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I am using NASM, x86 and it give me this error and I don't understand why

%include "io.inc"
section .data
 msg: db "hello world",0 
 msg2: db 13
 count: dw 13
section .text
extern printf
global CMAIN

CMAIN:
        push ebp
        mov ebp,esp
        mov eax,msg
        mov ebx,count
        mov esi,0
        mov edi,0
        add edi,count
        dec edi

   again:
            mov eax, msg[esi]
            mov msg2[edi],eax
            inc esi
            dec edi
            loop again

            call printf






        mov esp,ebp
        pop ebp
        ret
  • What error do you get? “it give me this error” is not an error description. What is your question? What line does the error indicate? – fuz Nov 2 '17 at 11:14
  • @fuz the error is in the question title, but I got confused too at first, then the edit even added more code while those two lines were sort of enough in this particular question. – Ped7g Nov 2 '17 at 11:16
  • 2
    OP: I took a quick look at the other bits of source, and it looks like MASM style, i.e. doing mov ebx,count probably expecting the ebx to load the value 13, but in NASM the memory value must be in brackets, so this will instead store memory address count into ebx, not the value from memory. Not sure which tutorial/book you use, but you will either put more effort in the beginning to not just learn x86 asm, but also to learn to recognize MASM vs NASM (small) syntax differences and fix them, or you should switch book or the assembler. All of those options sounds OK (maybe even try all!). – Ped7g Nov 2 '17 at 11:26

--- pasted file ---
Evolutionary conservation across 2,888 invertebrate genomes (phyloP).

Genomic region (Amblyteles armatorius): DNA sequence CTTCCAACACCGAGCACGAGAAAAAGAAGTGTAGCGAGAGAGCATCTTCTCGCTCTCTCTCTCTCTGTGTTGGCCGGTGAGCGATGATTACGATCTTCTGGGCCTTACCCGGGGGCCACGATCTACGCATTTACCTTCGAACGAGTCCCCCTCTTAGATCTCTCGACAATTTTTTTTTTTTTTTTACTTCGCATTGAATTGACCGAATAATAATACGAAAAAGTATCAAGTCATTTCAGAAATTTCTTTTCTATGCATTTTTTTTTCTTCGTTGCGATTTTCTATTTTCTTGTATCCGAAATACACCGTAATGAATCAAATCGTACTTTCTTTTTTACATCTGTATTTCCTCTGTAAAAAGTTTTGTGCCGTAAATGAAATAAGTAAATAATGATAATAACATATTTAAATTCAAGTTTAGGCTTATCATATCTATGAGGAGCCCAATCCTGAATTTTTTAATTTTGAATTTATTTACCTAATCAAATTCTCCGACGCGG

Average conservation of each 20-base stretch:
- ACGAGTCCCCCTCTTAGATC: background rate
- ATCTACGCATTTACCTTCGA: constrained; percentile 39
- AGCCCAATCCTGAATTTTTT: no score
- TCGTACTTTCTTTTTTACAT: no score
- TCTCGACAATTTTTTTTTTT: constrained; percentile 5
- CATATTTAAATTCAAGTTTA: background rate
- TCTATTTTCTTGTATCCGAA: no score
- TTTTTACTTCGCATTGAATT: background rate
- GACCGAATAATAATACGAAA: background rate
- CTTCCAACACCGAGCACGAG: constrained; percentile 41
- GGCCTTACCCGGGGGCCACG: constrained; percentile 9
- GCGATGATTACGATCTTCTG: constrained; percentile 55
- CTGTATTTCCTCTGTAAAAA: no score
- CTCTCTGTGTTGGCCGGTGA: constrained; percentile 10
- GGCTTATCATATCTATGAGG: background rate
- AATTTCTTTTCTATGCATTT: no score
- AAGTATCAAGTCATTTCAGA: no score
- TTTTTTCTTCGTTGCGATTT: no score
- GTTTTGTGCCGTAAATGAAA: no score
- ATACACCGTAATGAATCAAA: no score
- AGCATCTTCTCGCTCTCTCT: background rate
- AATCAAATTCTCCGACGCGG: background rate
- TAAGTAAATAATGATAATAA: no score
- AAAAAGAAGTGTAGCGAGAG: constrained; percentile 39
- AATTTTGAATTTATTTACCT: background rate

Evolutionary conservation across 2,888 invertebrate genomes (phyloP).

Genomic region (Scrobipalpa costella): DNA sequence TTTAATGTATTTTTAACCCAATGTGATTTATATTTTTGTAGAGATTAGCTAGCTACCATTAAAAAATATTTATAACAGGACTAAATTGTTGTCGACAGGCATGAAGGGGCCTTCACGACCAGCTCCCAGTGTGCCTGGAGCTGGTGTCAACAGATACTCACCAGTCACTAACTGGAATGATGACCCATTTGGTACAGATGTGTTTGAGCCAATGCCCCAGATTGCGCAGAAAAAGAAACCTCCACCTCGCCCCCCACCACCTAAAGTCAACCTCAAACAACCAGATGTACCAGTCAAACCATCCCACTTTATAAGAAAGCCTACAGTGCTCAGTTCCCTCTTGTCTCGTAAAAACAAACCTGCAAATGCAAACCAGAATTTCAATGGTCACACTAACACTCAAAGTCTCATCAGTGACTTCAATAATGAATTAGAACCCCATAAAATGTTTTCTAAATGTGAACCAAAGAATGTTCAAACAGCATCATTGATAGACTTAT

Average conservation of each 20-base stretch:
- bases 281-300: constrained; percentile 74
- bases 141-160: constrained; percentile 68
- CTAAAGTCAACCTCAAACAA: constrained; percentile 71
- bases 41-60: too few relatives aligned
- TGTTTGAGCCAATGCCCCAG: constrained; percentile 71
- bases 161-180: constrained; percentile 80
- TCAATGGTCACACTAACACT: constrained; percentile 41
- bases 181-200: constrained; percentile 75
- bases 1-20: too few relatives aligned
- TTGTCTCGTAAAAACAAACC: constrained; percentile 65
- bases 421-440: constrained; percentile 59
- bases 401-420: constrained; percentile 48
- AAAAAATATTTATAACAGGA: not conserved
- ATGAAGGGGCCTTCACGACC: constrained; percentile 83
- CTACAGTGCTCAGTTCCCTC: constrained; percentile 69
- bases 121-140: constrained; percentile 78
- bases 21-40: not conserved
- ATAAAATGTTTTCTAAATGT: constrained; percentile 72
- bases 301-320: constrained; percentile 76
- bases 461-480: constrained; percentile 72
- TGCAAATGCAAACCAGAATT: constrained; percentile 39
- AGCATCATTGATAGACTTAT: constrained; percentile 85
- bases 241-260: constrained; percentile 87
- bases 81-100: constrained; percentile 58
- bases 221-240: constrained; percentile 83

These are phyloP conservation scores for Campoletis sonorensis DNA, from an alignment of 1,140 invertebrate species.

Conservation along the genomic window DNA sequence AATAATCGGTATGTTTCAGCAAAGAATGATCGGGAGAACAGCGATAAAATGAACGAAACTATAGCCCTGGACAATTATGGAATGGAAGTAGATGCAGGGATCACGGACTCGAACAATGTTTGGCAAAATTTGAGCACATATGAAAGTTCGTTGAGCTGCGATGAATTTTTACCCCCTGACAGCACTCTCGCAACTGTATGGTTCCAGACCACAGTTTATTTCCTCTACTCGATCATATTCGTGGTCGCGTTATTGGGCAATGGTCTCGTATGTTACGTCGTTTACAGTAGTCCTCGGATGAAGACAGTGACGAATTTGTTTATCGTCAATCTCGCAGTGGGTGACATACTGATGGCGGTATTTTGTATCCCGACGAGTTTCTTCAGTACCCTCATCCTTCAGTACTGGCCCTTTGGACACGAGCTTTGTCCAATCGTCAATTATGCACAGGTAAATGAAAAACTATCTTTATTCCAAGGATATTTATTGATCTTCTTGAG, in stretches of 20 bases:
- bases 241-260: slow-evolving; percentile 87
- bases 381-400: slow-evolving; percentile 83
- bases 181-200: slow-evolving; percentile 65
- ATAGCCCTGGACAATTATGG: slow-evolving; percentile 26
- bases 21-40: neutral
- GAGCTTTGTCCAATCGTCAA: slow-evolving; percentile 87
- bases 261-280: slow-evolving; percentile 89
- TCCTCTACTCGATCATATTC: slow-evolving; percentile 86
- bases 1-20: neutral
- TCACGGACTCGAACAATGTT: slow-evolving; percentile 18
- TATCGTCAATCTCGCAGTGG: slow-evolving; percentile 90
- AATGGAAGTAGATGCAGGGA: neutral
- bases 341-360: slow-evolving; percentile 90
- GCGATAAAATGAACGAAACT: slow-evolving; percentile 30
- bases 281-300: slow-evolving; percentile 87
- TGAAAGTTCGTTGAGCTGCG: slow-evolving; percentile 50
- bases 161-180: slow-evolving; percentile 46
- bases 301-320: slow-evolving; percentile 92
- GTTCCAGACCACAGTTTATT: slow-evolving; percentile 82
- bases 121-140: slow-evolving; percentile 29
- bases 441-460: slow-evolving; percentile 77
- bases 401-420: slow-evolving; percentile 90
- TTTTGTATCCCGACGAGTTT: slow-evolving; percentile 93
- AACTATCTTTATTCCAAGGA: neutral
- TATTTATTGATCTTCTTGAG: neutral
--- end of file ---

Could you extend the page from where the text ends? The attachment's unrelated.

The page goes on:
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Because those two lines are not in NASM syntax.

The mov eax, msg[esi] is almost parsed as mov eax,msg (load eax with address of msg), but then unexpected [esi] happens instead of new line.

The mov msg2[edi],eax is hard to guess, what it is like for parser (mov immediate,eax doesn't exist), but nothing legal either.

If you want to work with memory values, put whole address calculation inside brackets, like:

        mov eax, [msg+esi]
        mov [msg2+edi], eax

See NASM documentation - 3.3 Effective Addresses for full syntax of memory operands.

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